President Obama Designates Sand to Snow National Monument
On Friday, February 12, 2016, President Obama announced the designation of the new Sand to Snow National Monument in Southern California. The 154,000-acre national monument is composed of 71,000 acres on the San Bernardino National Forest and 83,000 acres of Bureau of Land Management lands. This is the fifth national monument in the Pacific Southwest Region, and the fourth national monument to be co-managed by the Forest Service and BLM.
The wild lands of the San Bernardino and San Jacinto Mountain Ranges were designated a National Forest more than a hundred years ago.
The Forest Reserve Act was passed in 1891, giving the president authority to "set apart and reserve, in any state or territory having public land bearing forests . . ..as public reservations." From this act was born the San Bernardino Forest Reserve, which became the San Bernardino National Forest in 1925. The San Bernardino National Forest as public land was set aside for the conservation of natural resources such as trees, water, minerals, livestock range, recreation, or wildlife.
Today, the San Bernardino National Forest serves as southern California's outdoor year-around recreation destination, as well as providing valuable watershed protection. Drive the scenic Rim of the World Scenic Byway and Palms to Pines Scenic Byways to discover your local National Forest.
The San Bernardino National Forest is comprised of three Ranger Districts spanning 679,380 acres in San Bernardino and Riverside counties. Read more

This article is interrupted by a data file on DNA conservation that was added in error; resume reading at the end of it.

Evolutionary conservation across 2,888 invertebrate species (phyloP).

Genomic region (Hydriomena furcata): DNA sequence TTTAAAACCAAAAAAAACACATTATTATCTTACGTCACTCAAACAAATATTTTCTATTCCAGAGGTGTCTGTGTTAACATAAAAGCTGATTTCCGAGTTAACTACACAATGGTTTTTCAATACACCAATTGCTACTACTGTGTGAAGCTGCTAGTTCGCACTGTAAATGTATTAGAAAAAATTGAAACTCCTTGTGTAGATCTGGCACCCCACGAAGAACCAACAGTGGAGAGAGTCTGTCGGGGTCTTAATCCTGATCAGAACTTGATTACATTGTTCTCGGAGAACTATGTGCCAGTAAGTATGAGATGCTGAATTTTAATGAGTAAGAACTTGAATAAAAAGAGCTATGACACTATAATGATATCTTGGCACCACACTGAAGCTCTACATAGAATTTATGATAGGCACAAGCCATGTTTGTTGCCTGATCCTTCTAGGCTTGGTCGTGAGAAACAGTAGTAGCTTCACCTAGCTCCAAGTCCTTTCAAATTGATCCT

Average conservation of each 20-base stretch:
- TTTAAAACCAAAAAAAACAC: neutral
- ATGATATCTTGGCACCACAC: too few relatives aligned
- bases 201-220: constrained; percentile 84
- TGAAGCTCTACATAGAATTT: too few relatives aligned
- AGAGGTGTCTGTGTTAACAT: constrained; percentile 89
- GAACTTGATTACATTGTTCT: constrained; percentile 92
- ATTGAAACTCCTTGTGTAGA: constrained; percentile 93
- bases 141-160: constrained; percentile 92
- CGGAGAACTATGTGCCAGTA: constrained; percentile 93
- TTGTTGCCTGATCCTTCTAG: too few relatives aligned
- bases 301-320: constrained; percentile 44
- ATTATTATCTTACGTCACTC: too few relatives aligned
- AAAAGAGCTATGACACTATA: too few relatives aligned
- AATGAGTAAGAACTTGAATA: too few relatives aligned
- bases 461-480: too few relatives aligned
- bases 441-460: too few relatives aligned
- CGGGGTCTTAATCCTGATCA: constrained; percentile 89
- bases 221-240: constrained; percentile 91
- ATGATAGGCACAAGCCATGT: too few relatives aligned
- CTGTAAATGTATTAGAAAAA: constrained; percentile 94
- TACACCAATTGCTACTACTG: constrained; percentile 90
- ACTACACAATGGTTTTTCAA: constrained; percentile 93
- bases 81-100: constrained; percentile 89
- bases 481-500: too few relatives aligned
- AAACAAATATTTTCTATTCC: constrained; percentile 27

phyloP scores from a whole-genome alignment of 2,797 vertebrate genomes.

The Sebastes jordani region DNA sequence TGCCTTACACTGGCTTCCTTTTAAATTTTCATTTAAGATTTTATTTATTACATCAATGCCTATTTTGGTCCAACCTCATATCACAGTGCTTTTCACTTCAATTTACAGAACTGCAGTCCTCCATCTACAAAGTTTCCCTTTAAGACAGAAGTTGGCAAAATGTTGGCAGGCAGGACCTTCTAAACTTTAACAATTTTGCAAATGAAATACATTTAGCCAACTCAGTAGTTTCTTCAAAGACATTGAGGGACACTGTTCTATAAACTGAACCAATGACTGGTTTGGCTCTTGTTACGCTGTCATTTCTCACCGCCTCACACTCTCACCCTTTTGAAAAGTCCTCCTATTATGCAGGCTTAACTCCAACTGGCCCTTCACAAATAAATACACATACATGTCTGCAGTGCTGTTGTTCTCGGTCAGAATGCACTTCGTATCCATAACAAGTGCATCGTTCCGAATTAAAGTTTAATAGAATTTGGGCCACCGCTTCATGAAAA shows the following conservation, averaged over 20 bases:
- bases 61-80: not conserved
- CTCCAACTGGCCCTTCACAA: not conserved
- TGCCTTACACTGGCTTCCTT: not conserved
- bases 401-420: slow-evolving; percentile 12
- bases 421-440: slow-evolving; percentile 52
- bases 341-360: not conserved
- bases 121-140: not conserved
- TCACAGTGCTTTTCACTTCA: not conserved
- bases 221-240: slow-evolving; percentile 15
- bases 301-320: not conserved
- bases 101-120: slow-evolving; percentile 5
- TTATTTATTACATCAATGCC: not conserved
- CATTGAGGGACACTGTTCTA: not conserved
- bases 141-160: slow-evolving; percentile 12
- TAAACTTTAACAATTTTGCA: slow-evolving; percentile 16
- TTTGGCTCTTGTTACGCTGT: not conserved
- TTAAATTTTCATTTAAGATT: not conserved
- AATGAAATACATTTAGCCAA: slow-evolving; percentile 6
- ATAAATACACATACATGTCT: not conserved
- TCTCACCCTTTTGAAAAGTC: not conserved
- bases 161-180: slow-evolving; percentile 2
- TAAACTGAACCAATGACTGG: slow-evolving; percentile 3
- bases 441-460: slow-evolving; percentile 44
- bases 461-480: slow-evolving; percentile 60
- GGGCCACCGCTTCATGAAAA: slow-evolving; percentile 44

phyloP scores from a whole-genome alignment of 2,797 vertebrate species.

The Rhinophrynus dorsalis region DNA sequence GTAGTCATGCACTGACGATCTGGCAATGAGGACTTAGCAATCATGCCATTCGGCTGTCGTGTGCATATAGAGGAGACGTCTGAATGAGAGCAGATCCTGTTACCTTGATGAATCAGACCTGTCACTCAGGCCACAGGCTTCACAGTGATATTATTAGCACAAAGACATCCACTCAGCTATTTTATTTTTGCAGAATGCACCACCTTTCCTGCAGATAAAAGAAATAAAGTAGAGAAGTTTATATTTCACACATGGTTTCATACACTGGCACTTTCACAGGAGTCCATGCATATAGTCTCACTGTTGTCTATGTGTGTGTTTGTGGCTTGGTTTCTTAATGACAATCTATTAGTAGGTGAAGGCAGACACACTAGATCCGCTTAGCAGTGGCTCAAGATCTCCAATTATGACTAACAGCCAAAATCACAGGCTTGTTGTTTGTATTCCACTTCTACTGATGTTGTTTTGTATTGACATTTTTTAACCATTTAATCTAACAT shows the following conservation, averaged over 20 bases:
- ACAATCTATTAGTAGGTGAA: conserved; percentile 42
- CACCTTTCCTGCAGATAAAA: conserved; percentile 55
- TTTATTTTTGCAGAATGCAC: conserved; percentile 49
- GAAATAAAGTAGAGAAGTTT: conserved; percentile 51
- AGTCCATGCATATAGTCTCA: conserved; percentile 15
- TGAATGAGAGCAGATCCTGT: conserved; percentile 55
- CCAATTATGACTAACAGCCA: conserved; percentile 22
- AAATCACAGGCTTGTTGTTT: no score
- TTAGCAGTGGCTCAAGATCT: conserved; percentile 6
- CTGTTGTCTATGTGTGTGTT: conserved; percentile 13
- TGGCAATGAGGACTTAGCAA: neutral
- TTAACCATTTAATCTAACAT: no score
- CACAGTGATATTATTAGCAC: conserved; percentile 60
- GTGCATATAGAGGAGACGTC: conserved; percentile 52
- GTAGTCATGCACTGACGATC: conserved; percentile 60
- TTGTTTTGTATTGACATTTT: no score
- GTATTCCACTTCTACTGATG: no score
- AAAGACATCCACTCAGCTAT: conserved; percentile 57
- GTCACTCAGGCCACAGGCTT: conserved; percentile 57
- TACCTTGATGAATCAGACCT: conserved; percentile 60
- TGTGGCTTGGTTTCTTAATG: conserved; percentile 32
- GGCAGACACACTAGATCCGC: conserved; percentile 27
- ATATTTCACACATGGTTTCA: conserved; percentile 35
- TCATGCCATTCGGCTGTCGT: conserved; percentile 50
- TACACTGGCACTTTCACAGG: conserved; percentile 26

U.S. Forest Service personnel use a variety of tools to start fires, but always in an effort to prevent larger fires from occurring. The Mountaintop District of the San Bernardino National Forest hosted a Fuels Treatment Demonstration for more than 40 visitors of varying agencies, Oct. 16, showcasing new technologies in mechanical treatment of hazardous fuels. Mechanical treatment reduces the amount of vegetation in an area which has built up to dangerous levels, or changes the arrangement of these fuels to lessen the likelihood of catastrophic fires.
The Lake Fire in the San Gorgonio Wilderness raised concerns about the Aspen Grove in Fish Creek, which burned with moderate to high severity during the fire. This grove is one of only two aspen groves in southern California. Aspens are well known for their resilience following wildfire, and the grove is expected to recover well. The photograph shows the tremendous regeneration of the aspens at knee high lengths following the Lake Fire.